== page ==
J.F.: So if you consider a finite number of letters, a finite alphabet, and an infinite library, that means that library will contain not only every text that’s ever been written, but every text that could possibly be written. So everything has already been written in this infinite library, which since it’s infinite, does not exist in the space time we know, it needs to be some eternal space time that Borges is imagining here. So it’s in the space of pure logic, all books have already been written. That’s a fact.
J.F.: In fact, somebody actually came up with a computer version of The Library of Babel, and I found entire paragraphs from my book in that software or whatever, on that website, I can’t remember the web address, but perhaps someone on your crew can locate it. That’s pretty amazing. So in other words, every book has already been written. It’s true. In the space of pure, atemporal logic, all these things already exist. And AI art is just another version of that. You have a finite number of pixels, a finite color spectrum. Therefore, every painting could potentially emerge out of this AI and, in a sense, already exists potentially in its makeup.
J.F.: So at that point, the question of historicity, that other access of art, the part where art is about what was said, what was shown at this one time in history becomes super important. And the abolition of history, which we’re all living through now, the abolition of time under the techno capital everything all at once thing that’s going on right now is making us, I think, forget that important dimension of human subjectivity, which is that we exist in time and in history. And that art gained all its meaning from its historical or its finite nature that it emerges and dissolves in time.
J.F.: And so if you let go of that access, that pole, then, yeah, everything becomes art and also all art has already exists. It becomes, in a sense, meaningless. Yeah. I don’t know.
Jim: Yeah, yeah. I’m going to push back on because this is one of my favorite topics that I hate is fucking infinity, right? You can go down a rat hole of fuckery once you bring infinity in. And fortunately, as far as we can tell, we do not live in an infinite universe. And if I could put on a wager that would be paid off in a billion years on the fact that we can prove we don’t live in an infinite universe, I’d make the bet, right, because you get into all kinds of fucked-up situations once you allow an infinite universe. My favorite being Boltzmann brains, right?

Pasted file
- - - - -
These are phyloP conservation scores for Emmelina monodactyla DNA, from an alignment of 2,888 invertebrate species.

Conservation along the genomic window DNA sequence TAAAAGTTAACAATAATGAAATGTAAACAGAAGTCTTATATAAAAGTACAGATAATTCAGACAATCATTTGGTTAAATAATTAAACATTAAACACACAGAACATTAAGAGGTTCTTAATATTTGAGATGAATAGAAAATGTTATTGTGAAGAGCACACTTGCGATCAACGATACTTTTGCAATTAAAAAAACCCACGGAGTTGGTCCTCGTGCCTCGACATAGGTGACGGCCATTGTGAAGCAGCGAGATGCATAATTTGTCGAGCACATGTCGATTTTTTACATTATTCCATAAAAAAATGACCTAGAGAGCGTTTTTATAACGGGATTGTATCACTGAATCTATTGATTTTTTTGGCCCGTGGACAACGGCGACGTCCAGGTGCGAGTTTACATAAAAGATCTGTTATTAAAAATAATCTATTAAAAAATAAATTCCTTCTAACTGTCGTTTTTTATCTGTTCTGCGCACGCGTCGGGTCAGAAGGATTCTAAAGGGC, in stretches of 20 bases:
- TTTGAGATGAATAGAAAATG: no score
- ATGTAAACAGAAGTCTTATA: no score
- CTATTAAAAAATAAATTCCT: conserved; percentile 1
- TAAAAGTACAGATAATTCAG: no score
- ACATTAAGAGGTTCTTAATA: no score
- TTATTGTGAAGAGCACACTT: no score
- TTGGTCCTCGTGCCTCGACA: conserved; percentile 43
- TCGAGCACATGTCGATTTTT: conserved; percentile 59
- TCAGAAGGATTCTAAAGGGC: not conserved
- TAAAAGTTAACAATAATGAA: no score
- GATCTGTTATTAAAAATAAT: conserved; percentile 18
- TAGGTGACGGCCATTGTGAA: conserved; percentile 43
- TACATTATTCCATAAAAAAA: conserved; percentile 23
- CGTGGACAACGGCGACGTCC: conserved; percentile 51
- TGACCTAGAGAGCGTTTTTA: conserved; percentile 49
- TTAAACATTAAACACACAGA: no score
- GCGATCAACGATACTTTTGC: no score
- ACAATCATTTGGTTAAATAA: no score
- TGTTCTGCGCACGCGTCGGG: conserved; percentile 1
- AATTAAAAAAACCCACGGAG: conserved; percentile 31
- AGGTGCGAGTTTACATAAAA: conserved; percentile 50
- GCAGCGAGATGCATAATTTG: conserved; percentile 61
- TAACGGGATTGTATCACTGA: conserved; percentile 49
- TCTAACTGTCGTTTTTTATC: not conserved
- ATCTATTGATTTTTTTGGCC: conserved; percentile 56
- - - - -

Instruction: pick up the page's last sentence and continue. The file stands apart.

Jim: A Boltzmann brain is a brain that spontaneously emerges from quantum fluctuations that’s sufficiently powerful to simulate anything you want, including, say, our total visual universe, right? Our 13 billion light-year radius universe. And once you entered, not only do we have Boltzmann brains, but we have an infinite number of identical Boltzmann brains and an infinite number of identical Boltzmann brains that differ by one bit, right? So get rid of infinity. It just leads to absurdities.
Jim: And then I would also say, very importantly, that even within the finite world, the number of possibilities is so large that you have to bring in things like historicity and discernment, for instance. And this is in a very interesting and basic idea from integrated information theory, a very simple artistic frame, a thousand by a thousand black and white screen has two to the million possible patterns on it. Two to the million is way more than the number of fundamental particles in the universe. Way more, right? And that’s just on this very simplest artifact.
Jim: And of course, if you just start generating static, most of it would look like static on the screen. Almost all of it would be static. And this goes to, basically, the Boltzmann’s laws of thermodynamics, right, which is disorder is vastly more common than order. However, if you let that random number generate long enough, you’d eventually get a picture of Abraham Lincoln. And eventually, you get a picture of me. Eventually, you get a picture of somebody signing I love you in cursive.
Jim: And so the argument from competent torics, I think, is very misleading. And then I think that brings us-
J.F.: Well, I agree with you. I agree with you.
Jim: It brings us back in a very strong way to your argument for context and historicity and if it’s going to be human art, then tied to something human.
Michael: I love this and it’s a really fertile place. And I’m glad that the two of you brought the conversation here because I wanted to bring up this piece by W.J.T. Mitchell called The Work of Art in the Age of Biocybernetic Reproduction, which is rehashing of Benjamin’s concerns in an age of computation and big data and bioengineering. He talks a lot about Jurassic Park and The Matrix. And consequently, I love this essay.